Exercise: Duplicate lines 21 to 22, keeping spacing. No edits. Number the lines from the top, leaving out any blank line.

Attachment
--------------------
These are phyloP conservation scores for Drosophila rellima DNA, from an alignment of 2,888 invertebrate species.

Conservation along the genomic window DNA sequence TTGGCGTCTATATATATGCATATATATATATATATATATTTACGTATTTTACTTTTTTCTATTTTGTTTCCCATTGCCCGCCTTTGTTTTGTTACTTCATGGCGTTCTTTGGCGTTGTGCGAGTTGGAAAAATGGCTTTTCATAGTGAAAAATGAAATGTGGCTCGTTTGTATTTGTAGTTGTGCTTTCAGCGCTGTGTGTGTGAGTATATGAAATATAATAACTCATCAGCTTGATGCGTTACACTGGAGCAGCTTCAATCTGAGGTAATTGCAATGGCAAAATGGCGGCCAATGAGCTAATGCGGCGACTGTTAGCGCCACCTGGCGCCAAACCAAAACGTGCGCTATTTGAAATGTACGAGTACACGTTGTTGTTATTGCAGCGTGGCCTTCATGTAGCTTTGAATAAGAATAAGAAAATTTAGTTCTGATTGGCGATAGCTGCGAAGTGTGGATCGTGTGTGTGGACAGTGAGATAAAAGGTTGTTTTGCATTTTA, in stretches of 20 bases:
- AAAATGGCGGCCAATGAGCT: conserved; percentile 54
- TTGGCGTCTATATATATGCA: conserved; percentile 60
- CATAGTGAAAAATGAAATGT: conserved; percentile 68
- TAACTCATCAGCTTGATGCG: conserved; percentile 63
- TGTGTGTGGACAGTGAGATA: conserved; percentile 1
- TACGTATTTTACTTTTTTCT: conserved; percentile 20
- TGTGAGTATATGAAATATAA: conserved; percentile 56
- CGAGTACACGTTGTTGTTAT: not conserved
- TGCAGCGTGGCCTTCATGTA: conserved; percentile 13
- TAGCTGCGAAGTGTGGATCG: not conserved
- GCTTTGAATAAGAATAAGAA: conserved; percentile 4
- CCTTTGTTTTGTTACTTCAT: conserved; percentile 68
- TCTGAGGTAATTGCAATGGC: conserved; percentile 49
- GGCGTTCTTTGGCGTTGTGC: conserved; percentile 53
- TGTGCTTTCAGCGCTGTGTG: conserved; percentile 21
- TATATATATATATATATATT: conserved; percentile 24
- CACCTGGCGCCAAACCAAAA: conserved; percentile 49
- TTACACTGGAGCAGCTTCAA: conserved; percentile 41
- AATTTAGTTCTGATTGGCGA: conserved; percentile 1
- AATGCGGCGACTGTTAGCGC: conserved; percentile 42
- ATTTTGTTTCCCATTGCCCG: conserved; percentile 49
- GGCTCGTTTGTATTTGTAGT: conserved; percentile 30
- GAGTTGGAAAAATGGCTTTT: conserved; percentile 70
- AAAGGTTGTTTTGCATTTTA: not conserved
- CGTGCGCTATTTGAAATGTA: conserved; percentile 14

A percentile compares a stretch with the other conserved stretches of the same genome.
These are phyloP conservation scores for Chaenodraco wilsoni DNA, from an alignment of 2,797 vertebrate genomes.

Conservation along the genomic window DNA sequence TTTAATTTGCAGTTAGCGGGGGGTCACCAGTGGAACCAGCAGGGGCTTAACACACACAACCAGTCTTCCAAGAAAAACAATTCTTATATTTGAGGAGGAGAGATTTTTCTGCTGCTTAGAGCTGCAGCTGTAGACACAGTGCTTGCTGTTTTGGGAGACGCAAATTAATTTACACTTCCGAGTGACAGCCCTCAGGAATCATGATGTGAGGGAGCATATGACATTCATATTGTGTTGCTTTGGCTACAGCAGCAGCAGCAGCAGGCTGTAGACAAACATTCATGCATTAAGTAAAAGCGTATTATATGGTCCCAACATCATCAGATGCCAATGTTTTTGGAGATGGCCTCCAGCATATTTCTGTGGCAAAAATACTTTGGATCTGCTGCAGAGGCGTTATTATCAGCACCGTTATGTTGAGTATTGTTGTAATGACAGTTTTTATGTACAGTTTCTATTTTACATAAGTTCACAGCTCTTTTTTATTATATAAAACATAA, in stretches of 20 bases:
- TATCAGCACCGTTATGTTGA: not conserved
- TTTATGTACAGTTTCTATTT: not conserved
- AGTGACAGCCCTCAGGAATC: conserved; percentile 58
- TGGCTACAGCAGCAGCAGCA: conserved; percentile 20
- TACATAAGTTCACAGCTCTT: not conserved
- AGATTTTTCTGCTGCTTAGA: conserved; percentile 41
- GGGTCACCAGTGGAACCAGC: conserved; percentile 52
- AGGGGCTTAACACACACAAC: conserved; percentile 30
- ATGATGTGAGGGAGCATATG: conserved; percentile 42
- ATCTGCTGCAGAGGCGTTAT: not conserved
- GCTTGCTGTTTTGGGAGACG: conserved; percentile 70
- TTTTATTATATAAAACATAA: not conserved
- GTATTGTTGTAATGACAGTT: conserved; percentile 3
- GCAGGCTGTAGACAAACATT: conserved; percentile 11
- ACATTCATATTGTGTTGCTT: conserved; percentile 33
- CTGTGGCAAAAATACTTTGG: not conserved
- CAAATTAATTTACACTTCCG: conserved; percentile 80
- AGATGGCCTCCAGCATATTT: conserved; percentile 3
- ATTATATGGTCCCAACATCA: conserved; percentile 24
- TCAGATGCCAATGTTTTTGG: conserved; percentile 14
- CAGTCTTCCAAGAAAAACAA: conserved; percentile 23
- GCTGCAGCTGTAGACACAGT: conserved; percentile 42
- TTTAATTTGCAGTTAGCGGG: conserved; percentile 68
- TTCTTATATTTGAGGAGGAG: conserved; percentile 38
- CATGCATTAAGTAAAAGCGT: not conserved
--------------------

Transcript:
- AATTTAGTTCTGATTGGCGA: conserved; percentile 1
- AATGCGGCGACTGTTAGCGC: conserved; percentile 42